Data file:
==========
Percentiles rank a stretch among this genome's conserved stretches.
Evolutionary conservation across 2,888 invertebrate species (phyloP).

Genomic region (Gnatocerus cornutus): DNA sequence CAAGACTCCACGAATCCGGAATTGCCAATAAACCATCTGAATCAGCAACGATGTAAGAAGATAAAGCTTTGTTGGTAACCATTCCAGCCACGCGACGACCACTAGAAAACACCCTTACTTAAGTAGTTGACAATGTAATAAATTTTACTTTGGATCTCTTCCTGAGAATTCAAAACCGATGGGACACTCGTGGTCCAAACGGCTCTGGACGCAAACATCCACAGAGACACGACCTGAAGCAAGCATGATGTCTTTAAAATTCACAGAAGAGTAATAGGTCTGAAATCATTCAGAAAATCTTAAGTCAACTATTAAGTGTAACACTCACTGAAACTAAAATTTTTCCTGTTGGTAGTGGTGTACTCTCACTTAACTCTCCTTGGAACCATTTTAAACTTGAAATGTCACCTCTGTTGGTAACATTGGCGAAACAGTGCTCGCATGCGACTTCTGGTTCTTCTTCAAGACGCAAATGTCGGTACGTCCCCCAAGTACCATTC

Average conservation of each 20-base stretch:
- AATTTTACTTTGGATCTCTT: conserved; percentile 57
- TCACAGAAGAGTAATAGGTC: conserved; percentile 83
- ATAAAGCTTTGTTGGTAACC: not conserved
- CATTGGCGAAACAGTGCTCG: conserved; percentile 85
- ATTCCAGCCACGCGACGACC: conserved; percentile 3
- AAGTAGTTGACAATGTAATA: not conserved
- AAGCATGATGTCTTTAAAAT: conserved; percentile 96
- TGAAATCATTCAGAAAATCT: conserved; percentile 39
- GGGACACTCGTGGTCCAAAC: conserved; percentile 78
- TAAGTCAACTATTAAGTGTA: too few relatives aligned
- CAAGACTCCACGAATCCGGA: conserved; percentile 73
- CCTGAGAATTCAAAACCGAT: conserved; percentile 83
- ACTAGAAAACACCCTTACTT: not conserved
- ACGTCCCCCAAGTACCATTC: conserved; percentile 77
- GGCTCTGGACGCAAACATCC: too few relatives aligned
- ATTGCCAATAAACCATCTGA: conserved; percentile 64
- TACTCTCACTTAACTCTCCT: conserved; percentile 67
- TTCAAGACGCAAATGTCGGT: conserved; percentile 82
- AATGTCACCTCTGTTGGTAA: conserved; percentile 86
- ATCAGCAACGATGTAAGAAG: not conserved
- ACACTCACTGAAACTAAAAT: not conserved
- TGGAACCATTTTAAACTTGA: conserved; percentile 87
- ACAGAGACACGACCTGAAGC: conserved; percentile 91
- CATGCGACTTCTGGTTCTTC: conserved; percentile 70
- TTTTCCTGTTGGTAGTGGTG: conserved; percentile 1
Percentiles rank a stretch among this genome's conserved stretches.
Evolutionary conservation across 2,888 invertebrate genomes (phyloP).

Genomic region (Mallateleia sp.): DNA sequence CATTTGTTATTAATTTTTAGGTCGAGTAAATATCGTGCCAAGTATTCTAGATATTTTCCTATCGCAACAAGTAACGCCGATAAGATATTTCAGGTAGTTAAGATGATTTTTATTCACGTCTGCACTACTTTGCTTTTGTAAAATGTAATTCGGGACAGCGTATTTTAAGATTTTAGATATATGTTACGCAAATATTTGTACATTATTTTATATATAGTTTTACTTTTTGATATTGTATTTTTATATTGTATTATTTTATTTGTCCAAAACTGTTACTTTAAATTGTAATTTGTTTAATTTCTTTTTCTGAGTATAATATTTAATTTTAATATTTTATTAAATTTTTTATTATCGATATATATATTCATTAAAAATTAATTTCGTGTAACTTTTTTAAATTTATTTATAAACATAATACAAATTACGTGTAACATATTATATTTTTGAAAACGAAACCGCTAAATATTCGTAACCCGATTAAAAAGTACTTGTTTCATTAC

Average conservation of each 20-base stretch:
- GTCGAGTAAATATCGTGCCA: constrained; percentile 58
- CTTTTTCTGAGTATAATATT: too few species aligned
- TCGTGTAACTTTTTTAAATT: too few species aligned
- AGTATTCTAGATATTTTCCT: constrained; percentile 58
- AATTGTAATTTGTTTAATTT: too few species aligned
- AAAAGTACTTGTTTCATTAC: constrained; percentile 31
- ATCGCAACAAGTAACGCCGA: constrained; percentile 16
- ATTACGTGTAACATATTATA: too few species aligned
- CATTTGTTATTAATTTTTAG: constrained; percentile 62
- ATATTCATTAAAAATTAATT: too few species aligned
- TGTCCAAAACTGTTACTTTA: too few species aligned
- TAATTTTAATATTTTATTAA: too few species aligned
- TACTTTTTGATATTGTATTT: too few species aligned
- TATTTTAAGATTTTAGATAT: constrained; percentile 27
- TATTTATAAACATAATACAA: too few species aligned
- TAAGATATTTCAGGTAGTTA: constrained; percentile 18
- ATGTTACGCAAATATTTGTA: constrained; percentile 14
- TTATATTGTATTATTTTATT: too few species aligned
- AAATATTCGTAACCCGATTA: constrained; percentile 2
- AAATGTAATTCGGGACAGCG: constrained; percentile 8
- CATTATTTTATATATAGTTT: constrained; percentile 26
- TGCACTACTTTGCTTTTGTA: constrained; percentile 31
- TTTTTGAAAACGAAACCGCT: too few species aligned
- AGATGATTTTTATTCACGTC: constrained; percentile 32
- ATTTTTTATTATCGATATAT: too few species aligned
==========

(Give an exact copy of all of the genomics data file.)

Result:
Percentiles rank a stretch among this genome's conserved stretches.
Evolutionary conservation across 2,888 invertebrate species (phyloP).

Genomic region (Gnatocerus cornutus): DNA sequence CAAGACTCCACGAATCCGGAATTGCCAATAAACCATCTGAATCAGCAACGATGTAAGAAGATAAAGCTTTGTTGGTAACCATTCCAGCCACGCGACGACCACTAGAAAACACCCTTACTTAAGTAGTTGACAATGTAATAAATTTTACTTTGGATCTCTTCCTGAGAATTCAAAACCGATGGGACACTCGTGGTCCAAACGGCTCTGGACGCAAACATCCACAGAGACACGACCTGAAGCAAGCATGATGTCTTTAAAATTCACAGAAGAGTAATAGGTCTGAAATCATTCAGAAAATCTTAAGTCAACTATTAAGTGTAACACTCACTGAAACTAAAATTTTTCCTGTTGGTAGTGGTGTACTCTCACTTAACTCTCCTTGGAACCATTTTAAACTTGAAATGTCACCTCTGTTGGTAACATTGGCGAAACAGTGCTCGCATGCGACTTCTGGTTCTTCTTCAAGACGCAAATGTCGGTACGTCCCCCAAGTACCATTC

Average conservation of each 20-base stretch:
- AATTTTACTTTGGATCTCTT: conserved; percentile 57
- TCACAGAAGAGTAATAGGTC: conserved; percentile 83
- ATAAAGCTTTGTTGGTAACC: not conserved
- CATTGGCGAAACAGTGCTCG: conserved; percentile 85
- ATTCCAGCCACGCGACGACC: conserved; percentile 3
- AAGTAGTTGACAATGTAATA: not conserved
- AAGCATGATGTCTTTAAAAT: conserved; percentile 96
- TGAAATCATTCAGAAAATCT: conserved; percentile 39
- GGGACACTCGTGGTCCAAAC: conserved; percentile 78
- TAAGTCAACTATTAAGTGTA: too few relatives aligned
- CAAGACTCCACGAATCCGGA: conserved; percentile 73
- CCTGAGAATTCAAAACCGAT: conserved; percentile 83
- ACTAGAAAACACCCTTACTT: not conserved
- ACGTCCCCCAAGTACCATTC: conserved; percentile 77
- GGCTCTGGACGCAAACATCC: too few relatives aligned
- ATTGCCAATAAACCATCTGA: conserved; percentile 64
- TACTCTCACTTAACTCTCCT: conserved; percentile 67
- TTCAAGACGCAAATGTCGGT: conserved; percentile 82
- AATGTCACCTCTGTTGGTAA: conserved; percentile 86
- ATCAGCAACGATGTAAGAAG: not conserved
- ACACTCACTGAAACTAAAAT: not conserved
- TGGAACCATTTTAAACTTGA: conserved; percentile 87
- ACAGAGACACGACCTGAAGC: conserved; percentile 91
- CATGCGACTTCTGGTTCTTC: conserved; percentile 70
- TTTTCCTGTTGGTAGTGGTG: conserved; percentile 1
Percentiles rank a stretch among this genome's conserved stretches.
Evolutionary conservation across 2,888 invertebrate genomes (phyloP).

Genomic region (Mallateleia sp.): DNA sequence CATTTGTTATTAATTTTTAGGTCGAGTAAATATCGTGCCAAGTATTCTAGATATTTTCCTATCGCAACAAGTAACGCCGATAAGATATTTCAGGTAGTTAAGATGATTTTTATTCACGTCTGCACTACTTTGCTTTTGTAAAATGTAATTCGGGACAGCGTATTTTAAGATTTTAGATATATGTTACGCAAATATTTGTACATTATTTTATATATAGTTTTACTTTTTGATATTGTATTTTTATATTGTATTATTTTATTTGTCCAAAACTGTTACTTTAAATTGTAATTTGTTTAATTTCTTTTTCTGAGTATAATATTTAATTTTAATATTTTATTAAATTTTTTATTATCGATATATATATTCATTAAAAATTAATTTCGTGTAACTTTTTTAAATTTATTTATAAACATAATACAAATTACGTGTAACATATTATATTTTTGAAAACGAAACCGCTAAATATTCGTAACCCGATTAAAAAGTACTTGTTTCATTAC

Average conservation of each 20-base stretch:
- GTCGAGTAAATATCGTGCCA: constrained; percentile 58
- CTTTTTCTGAGTATAATATT: too few species aligned
- TCGTGTAACTTTTTTAAATT: too few species aligned
- AGTATTCTAGATATTTTCCT: constrained; percentile 58
- AATTGTAATTTGTTTAATTT: too few species aligned
- AAAAGTACTTGTTTCATTAC: constrained; percentile 31
- ATCGCAACAAGTAACGCCGA: constrained; percentile 16
- ATTACGTGTAACATATTATA: too few species aligned
- CATTTGTTATTAATTTTTAG: constrained; percentile 62
- ATATTCATTAAAAATTAATT: too few species aligned
- TGTCCAAAACTGTTACTTTA: too few species aligned
- TAATTTTAATATTTTATTAA: too few species aligned
- TACTTTTTGATATTGTATTT: too few species aligned
- TATTTTAAGATTTTAGATAT: constrained; percentile 27
- TATTTATAAACATAATACAA: too few species aligned
- TAAGATATTTCAGGTAGTTA: constrained; percentile 18
- ATGTTACGCAAATATTTGTA: constrained; percentile 14
- TTATATTGTATTATTTTATT: too few species aligned
- AAATATTCGTAACCCGATTA: constrained; percentile 2
- AAATGTAATTCGGGACAGCG: constrained; percentile 8
- CATTATTTTATATATAGTTT: constrained; percentile 26
- TGCACTACTTTGCTTTTGTA: constrained; percentile 31
- TTTTTGAAAACGAAACCGCT: too few species aligned
- AGATGATTTTTATTCACGTC: constrained; percentile 32
- ATTTTTTATTATCGATATAT: too few species aligned